Dark Chocolate Orange Muffins

And now that I am feeling a bit better, I still have a surfeit of oranges lying around. What to do with so many oranges? Well I had many plans, many grand intentions- orange curd tart, orange focaccia, orange crème brulee; although my body just didn’t have the gusto to go though with any of them. I just wanted something you can whip up when you aren’t feeling 100%, but still wanted something that looked like I did put some ffort into it. Enter these Dark Chocolate and Orange Muffins.

They say that if something is easy that it’s "easy as pie", but truth be known, I never thought pie making to be that easy, especially in comparison to these muffins. I think the phrase should be amended to say: “Easy as Muffins”. This recipe was adapted from one of Donna Hay’s, the only thing I changed was the amount of sugar and I decided to use yoghurt instead of sour cream. I’ve been cooking from Miss Hay’s magazines a lot lately. If you are wondering why, it’s because my mum came across a whole stack of back issues while scouring for bargains at a garage sale (or for you North Americans- a yard sale). She found about 8 back issues altogether and all for a $1 each!

Dark Chocolate, Muffin Batter, Empty Remekins, Leftovers

Anyway, I always thought that the chocolate-orange combination was best suited for Christmas. I don’t know why but, but I think it’s because we always used to always get those candied chocolate oranges for Christmas every year from neighbours and family friends. They were always the Christmas gift you gave when you didn’t know what else to give, like the generic photo frame for birthdays. We gave them to our teachers and people who did odd jobs for us around the house, just to say a polite and unattached Thank You. So I never saw the beauty of those chocolate orange candies, until now that I am all grown up and we no longer receive or give those presents.

But nonetheless I needed to use some of those oranges before they were only good for a compost heap, and this muffin was the simplest recipe out of the bunch. It was time to revisit the orange and chocolate combination, sans the actual Christmas-time. As providence would have it, there was also a mid-winter Christmas event being held, so it was event more reason to make this recipe.

Inside the muffins

You know exactly when these muffins are done because your kitchen becomes filled with a beautiful orange perfume, as if beckoning you to finally open that oven door. The inclusion of yoghurt in the batter creates a slightly chewy and moist crumb. It’s beautiful, and the superfluity of chocolate chips is almost ridiculously childish, but I wouldn’t have it any other way. For these muffins, don’t hold back on the chocolate chips.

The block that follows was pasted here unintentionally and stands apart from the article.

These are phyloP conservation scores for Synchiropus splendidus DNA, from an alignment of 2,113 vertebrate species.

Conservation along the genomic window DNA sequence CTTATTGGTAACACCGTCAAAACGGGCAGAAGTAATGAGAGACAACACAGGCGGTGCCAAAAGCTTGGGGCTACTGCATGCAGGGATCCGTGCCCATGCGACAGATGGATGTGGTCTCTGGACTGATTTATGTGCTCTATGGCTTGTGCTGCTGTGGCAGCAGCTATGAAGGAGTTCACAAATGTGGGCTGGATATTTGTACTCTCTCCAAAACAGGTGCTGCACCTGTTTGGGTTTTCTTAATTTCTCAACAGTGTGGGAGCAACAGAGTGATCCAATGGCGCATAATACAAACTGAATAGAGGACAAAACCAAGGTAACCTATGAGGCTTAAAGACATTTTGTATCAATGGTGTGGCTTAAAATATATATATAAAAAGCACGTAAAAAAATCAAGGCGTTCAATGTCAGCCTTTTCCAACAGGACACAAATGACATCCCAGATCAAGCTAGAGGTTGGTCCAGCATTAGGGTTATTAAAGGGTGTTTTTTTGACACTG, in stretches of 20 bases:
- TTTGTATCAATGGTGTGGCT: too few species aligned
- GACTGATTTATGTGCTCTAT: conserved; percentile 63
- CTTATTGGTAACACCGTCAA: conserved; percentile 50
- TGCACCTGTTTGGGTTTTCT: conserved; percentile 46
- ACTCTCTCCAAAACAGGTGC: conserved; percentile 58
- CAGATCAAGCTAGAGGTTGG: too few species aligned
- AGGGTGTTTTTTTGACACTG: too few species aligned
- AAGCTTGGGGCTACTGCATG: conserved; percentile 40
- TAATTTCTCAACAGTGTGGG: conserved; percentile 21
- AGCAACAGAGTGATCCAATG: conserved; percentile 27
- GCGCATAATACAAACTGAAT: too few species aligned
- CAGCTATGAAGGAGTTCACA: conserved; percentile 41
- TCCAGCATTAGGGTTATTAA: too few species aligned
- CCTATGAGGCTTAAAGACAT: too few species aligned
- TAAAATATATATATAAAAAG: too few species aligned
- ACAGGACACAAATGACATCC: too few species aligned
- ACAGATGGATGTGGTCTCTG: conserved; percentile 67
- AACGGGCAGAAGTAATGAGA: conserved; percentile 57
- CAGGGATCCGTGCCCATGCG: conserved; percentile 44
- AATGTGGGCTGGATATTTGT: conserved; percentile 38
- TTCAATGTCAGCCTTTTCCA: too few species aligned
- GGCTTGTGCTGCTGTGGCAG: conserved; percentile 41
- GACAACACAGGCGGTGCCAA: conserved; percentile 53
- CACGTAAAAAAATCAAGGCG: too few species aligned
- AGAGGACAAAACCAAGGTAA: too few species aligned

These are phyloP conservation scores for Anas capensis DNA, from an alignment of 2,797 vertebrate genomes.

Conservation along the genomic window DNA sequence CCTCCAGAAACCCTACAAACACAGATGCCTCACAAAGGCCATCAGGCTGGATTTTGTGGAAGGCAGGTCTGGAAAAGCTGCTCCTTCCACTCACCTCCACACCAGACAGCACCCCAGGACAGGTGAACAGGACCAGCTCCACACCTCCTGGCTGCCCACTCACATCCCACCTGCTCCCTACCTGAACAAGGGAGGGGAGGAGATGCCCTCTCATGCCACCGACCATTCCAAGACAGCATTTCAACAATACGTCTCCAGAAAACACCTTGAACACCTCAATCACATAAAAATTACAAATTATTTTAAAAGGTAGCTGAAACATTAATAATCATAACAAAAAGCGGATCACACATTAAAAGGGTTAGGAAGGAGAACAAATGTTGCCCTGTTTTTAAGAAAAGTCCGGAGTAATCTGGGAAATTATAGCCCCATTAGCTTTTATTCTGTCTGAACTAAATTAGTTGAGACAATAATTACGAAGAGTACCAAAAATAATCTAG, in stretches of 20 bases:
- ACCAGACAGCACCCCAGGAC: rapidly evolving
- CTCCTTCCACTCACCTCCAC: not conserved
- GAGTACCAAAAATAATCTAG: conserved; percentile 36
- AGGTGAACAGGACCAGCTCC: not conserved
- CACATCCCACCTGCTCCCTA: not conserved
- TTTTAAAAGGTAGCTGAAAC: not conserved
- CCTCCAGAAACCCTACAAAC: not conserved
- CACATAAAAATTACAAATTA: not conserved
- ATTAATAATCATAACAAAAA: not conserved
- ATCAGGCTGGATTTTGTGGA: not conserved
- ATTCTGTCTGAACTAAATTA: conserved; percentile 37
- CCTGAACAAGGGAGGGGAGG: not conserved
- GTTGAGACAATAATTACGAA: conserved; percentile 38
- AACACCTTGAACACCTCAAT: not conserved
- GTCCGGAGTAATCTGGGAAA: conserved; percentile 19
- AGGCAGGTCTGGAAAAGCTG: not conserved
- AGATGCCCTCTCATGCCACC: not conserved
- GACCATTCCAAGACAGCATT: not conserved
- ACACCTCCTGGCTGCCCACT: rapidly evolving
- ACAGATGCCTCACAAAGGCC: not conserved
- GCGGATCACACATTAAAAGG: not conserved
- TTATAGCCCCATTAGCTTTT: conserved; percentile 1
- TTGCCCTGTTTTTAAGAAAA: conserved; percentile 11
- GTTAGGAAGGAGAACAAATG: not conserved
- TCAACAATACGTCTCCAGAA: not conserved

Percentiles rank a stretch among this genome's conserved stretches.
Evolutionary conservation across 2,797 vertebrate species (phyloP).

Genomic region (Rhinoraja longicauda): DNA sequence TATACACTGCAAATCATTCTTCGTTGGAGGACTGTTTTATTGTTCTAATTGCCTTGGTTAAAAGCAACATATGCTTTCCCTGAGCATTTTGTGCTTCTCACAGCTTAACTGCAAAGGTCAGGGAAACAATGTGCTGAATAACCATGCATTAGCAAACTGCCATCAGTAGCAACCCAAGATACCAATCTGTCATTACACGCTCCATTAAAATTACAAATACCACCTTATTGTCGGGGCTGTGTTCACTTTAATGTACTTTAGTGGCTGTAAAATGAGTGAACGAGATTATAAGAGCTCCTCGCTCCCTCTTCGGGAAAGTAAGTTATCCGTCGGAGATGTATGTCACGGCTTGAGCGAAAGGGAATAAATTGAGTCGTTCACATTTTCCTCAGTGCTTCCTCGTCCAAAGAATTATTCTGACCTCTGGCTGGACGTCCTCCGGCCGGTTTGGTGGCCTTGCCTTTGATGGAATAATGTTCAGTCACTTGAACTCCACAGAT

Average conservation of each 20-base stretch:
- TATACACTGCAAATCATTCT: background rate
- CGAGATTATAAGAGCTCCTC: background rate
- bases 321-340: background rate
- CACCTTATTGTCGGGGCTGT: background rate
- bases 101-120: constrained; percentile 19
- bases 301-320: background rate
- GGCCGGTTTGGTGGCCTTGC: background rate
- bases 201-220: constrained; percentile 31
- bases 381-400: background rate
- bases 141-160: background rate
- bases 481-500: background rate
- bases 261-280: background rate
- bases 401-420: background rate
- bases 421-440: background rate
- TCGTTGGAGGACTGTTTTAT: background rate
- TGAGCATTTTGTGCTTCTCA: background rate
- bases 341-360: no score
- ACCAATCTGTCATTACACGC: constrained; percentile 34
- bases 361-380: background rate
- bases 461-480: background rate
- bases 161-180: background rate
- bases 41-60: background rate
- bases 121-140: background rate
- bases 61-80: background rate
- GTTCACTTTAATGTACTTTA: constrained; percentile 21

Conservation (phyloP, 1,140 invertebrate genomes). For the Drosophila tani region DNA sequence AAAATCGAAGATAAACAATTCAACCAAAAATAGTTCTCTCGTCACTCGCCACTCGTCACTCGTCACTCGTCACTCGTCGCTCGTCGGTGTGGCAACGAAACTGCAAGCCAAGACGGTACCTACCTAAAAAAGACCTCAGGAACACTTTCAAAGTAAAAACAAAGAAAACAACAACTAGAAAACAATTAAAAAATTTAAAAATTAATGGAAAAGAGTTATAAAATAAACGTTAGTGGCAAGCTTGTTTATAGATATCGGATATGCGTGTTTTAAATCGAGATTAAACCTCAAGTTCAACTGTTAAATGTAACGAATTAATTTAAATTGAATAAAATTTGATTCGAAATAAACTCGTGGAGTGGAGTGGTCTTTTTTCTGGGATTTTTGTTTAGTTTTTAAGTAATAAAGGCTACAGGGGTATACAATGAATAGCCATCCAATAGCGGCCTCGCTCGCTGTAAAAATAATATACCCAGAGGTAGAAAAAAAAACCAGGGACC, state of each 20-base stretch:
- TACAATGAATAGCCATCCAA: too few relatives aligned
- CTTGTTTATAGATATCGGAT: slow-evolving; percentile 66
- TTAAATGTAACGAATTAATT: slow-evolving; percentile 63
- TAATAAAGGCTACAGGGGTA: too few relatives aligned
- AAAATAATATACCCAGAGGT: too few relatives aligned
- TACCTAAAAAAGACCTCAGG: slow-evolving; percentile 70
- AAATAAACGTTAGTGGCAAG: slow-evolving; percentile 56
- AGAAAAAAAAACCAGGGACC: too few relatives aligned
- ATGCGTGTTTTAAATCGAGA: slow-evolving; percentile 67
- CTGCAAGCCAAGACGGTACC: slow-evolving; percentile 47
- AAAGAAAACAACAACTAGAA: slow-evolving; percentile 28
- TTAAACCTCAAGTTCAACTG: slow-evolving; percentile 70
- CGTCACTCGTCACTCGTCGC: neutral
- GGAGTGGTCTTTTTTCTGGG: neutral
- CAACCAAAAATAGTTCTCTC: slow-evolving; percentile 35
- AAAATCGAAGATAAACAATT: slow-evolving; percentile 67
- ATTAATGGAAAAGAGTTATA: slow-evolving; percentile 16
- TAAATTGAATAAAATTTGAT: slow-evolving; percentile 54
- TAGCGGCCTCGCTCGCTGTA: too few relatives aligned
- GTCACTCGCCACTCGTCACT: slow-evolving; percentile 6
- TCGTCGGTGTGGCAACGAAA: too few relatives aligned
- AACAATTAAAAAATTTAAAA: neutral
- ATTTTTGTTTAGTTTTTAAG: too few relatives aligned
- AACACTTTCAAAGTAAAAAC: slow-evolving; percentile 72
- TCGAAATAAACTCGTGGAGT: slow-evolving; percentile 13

So have these muffins whatever season, Christmas time or not. But I assure you these will make any token Christmas present look even more sincere than you intended. If you happen to have some left over the next day, just pop them into the microwave to zap for a few seconds to nring those chocolate chips back to life. It's great for breakfast the next day, if you are inclined to have muffins so early in the day.

Dark Chocolate Orange Muffins

If you want more ideas on how to spend your mid-Winter Christmas, or if you are in the Northern Hemisphere- a mid-summer Christmas, which I think is how Christmas is meant to be spent, then make your way to Nihowera, where the round up for the Mid-Winter Christmas should be posted shortly.

Merry Mid-Winter Christmas!

Dark Chocolate and Orange Muffins
adapted from Donna Hay Magazine (Issue 8)
serves 8

Dark Chocolate Orange Muffins

1¾ cups plain all-purpose flour
1½ tsp baking powder
¾ cup caster sugar
1 tbsp orange zest
1 cup dark chocolate, roughly chopped
1 cup plain yoghurt (no gelatine)
60g unsalted butter, softened
2 eggs
2 tbsp orange juice

Preheat oven to 180°C.
Cut 8 strips of non stick baking paper into 6.5 x 60cm lengths.*
Grease the paper and roll into cylinders, overlapping a couple of times. The cylinders should fit snugly into 8 x ½ cup capacity ramekins or muffin pans. Place the cylinders in the greased ramekins.
Place the flour, baking powder, sugar, orange zest, and chocolate in a large bowl and mix to combine.
In another smaller bowl, combine the yoghurt, butter, eggs and orange juice until well blended.
Add the wet mixture to the dry mixture and mix until just combined.
Spoon the batter carefully into the prepared ramekins.
Bake for 35-40 minutes or until the tops are golden and cooked when tested with a skewer.
Remove from oven and cool for 5 minutes. They are ready to serve straight away.

*If you don’t want to make your own cases feel free to use conventional muffin cases. In this case you will make 12 muffins instead.

Friday, July 13, 2007

Baba Who?

Wattleseed and Clementine Babas with Vanilla Bean Syrup